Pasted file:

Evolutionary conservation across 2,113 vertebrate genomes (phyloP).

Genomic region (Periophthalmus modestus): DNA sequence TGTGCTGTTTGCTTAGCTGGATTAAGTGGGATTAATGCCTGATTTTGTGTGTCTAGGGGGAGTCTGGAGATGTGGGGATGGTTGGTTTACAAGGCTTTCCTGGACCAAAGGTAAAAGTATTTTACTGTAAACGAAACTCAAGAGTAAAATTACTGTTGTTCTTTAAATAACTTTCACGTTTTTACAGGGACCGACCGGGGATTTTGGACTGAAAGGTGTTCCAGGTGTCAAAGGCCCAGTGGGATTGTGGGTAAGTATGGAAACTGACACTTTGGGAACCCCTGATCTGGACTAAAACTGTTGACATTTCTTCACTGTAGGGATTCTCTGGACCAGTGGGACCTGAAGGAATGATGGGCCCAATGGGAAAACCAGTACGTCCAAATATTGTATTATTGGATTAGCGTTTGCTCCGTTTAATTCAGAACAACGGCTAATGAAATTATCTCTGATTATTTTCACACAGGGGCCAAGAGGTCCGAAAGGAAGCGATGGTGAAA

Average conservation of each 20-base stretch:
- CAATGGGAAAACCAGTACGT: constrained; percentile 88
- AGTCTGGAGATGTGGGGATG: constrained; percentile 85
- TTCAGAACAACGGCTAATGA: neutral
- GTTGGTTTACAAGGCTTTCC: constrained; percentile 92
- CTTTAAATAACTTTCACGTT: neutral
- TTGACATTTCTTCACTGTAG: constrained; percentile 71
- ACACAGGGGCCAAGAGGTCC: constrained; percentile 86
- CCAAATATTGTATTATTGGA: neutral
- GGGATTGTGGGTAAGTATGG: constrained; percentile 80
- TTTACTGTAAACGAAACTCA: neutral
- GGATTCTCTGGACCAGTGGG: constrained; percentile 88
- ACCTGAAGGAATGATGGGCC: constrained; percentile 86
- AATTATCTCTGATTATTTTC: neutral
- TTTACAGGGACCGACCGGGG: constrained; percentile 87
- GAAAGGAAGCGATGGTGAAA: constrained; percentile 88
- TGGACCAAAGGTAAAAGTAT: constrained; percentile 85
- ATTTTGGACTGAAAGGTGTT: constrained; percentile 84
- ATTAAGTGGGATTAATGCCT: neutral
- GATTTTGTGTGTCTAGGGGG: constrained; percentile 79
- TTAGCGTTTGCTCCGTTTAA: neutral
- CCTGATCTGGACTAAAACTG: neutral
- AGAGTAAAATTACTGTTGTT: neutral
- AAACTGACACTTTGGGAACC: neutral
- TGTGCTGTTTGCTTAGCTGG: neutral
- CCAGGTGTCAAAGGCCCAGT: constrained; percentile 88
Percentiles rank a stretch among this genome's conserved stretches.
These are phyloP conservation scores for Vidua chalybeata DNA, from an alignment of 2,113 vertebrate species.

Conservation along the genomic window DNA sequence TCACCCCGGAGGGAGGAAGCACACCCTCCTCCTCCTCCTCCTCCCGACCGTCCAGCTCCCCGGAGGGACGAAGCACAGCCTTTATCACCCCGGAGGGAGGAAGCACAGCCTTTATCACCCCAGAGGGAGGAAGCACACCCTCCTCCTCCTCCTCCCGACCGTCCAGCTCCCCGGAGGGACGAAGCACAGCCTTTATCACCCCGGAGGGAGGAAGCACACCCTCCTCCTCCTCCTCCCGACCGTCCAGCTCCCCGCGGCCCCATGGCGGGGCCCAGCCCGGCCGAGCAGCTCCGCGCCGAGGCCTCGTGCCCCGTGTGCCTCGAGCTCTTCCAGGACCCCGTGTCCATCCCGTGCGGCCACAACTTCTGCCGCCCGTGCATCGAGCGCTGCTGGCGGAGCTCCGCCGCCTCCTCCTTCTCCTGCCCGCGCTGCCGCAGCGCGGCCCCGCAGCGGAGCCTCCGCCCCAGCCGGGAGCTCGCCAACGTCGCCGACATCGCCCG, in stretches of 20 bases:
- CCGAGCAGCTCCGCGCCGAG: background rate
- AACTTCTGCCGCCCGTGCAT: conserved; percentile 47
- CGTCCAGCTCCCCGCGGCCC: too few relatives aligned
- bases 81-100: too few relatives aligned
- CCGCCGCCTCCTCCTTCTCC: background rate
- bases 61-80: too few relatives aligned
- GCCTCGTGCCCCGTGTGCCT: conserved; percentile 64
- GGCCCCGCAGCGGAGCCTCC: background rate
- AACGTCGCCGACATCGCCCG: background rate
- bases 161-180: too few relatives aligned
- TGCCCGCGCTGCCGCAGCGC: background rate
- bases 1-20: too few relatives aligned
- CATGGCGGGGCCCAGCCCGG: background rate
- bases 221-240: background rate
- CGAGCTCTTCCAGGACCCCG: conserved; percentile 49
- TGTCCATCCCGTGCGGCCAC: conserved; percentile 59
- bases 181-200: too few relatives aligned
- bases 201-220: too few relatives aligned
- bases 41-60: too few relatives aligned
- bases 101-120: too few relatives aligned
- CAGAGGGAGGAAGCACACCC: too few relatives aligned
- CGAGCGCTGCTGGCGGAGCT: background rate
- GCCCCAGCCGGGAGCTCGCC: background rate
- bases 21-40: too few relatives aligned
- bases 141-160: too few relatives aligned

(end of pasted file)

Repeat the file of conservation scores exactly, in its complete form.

Evolutionary conservation across 2,113 vertebrate genomes (phyloP).

Genomic region (Periophthalmus modestus): DNA sequence TGTGCTGTTTGCTTAGCTGGATTAAGTGGGATTAATGCCTGATTTTGTGTGTCTAGGGGGAGTCTGGAGATGTGGGGATGGTTGGTTTACAAGGCTTTCCTGGACCAAAGGTAAAAGTATTTTACTGTAAACGAAACTCAAGAGTAAAATTACTGTTGTTCTTTAAATAACTTTCACGTTTTTACAGGGACCGACCGGGGATTTTGGACTGAAAGGTGTTCCAGGTGTCAAAGGCCCAGTGGGATTGTGGGTAAGTATGGAAACTGACACTTTGGGAACCCCTGATCTGGACTAAAACTGTTGACATTTCTTCACTGTAGGGATTCTCTGGACCAGTGGGACCTGAAGGAATGATGGGCCCAATGGGAAAACCAGTACGTCCAAATATTGTATTATTGGATTAGCGTTTGCTCCGTTTAATTCAGAACAACGGCTAATGAAATTATCTCTGATTATTTTCACACAGGGGCCAAGAGGTCCGAAAGGAAGCGATGGTGAAA

Average conservation of each 20-base stretch:
- CAATGGGAAAACCAGTACGT: constrained; percentile 88
- AGTCTGGAGATGTGGGGATG: constrained; percentile 85
- TTCAGAACAACGGCTAATGA: neutral
- GTTGGTTTACAAGGCTTTCC: constrained; percentile 92
- CTTTAAATAACTTTCACGTT: neutral
- TTGACATTTCTTCACTGTAG: constrained; percentile 71
- ACACAGGGGCCAAGAGGTCC: constrained; percentile 86
- CCAAATATTGTATTATTGGA: neutral
- GGGATTGTGGGTAAGTATGG: constrained; percentile 80
- TTTACTGTAAACGAAACTCA: neutral
- GGATTCTCTGGACCAGTGGG: constrained; percentile 88
- ACCTGAAGGAATGATGGGCC: constrained; percentile 86
- AATTATCTCTGATTATTTTC: neutral
- TTTACAGGGACCGACCGGGG: constrained; percentile 87
- GAAAGGAAGCGATGGTGAAA: constrained; percentile 88
- TGGACCAAAGGTAAAAGTAT: constrained; percentile 85
- ATTTTGGACTGAAAGGTGTT: constrained; percentile 84
- ATTAAGTGGGATTAATGCCT: neutral
- GATTTTGTGTGTCTAGGGGG: constrained; percentile 79
- TTAGCGTTTGCTCCGTTTAA: neutral
- CCTGATCTGGACTAAAACTG: neutral
- AGAGTAAAATTACTGTTGTT: neutral
- AAACTGACACTTTGGGAACC: neutral
- TGTGCTGTTTGCTTAGCTGG: neutral
- CCAGGTGTCAAAGGCCCAGT: constrained; percentile 88
Percentiles rank a stretch among this genome's conserved stretches.
These are phyloP conservation scores for Vidua chalybeata DNA, from an alignment of 2,113 vertebrate species.

Conservation along the genomic window DNA sequence TCACCCCGGAGGGAGGAAGCACACCCTCCTCCTCCTCCTCCTCCCGACCGTCCAGCTCCCCGGAGGGACGAAGCACAGCCTTTATCACCCCGGAGGGAGGAAGCACAGCCTTTATCACCCCAGAGGGAGGAAGCACACCCTCCTCCTCCTCCTCCCGACCGTCCAGCTCCCCGGAGGGACGAAGCACAGCCTTTATCACCCCGGAGGGAGGAAGCACACCCTCCTCCTCCTCCTCCCGACCGTCCAGCTCCCCGCGGCCCCATGGCGGGGCCCAGCCCGGCCGAGCAGCTCCGCGCCGAGGCCTCGTGCCCCGTGTGCCTCGAGCTCTTCCAGGACCCCGTGTCCATCCCGTGCGGCCACAACTTCTGCCGCCCGTGCATCGAGCGCTGCTGGCGGAGCTCCGCCGCCTCCTCCTTCTCCTGCCCGCGCTGCCGCAGCGCGGCCCCGCAGCGGAGCCTCCGCCCCAGCCGGGAGCTCGCCAACGTCGCCGACATCGCCCG, in stretches of 20 bases:
- CCGAGCAGCTCCGCGCCGAG: background rate
- AACTTCTGCCGCCCGTGCAT: conserved; percentile 47
- CGTCCAGCTCCCCGCGGCCC: too few relatives aligned
- bases 81-100: too few relatives aligned
- CCGCCGCCTCCTCCTTCTCC: background rate
- bases 61-80: too few relatives aligned
- GCCTCGTGCCCCGTGTGCCT: conserved; percentile 64
- GGCCCCGCAGCGGAGCCTCC: background rate
- AACGTCGCCGACATCGCCCG: background rate
- bases 161-180: too few relatives aligned
- TGCCCGCGCTGCCGCAGCGC: background rate
- bases 1-20: too few relatives aligned
- CATGGCGGGGCCCAGCCCGG: background rate
- bases 221-240: background rate
- CGAGCTCTTCCAGGACCCCG: conserved; percentile 49
- TGTCCATCCCGTGCGGCCAC: conserved; percentile 59
- bases 181-200: too few relatives aligned
- bases 201-220: too few relatives aligned
- bases 41-60: too few relatives aligned
- bases 101-120: too few relatives aligned
- CAGAGGGAGGAAGCACACCC: too few relatives aligned
- CGAGCGCTGCTGGCGGAGCT: background rate
- GCCCCAGCCGGGAGCTCGCC: background rate
- bases 21-40: too few relatives aligned
- bases 141-160: too few relatives aligned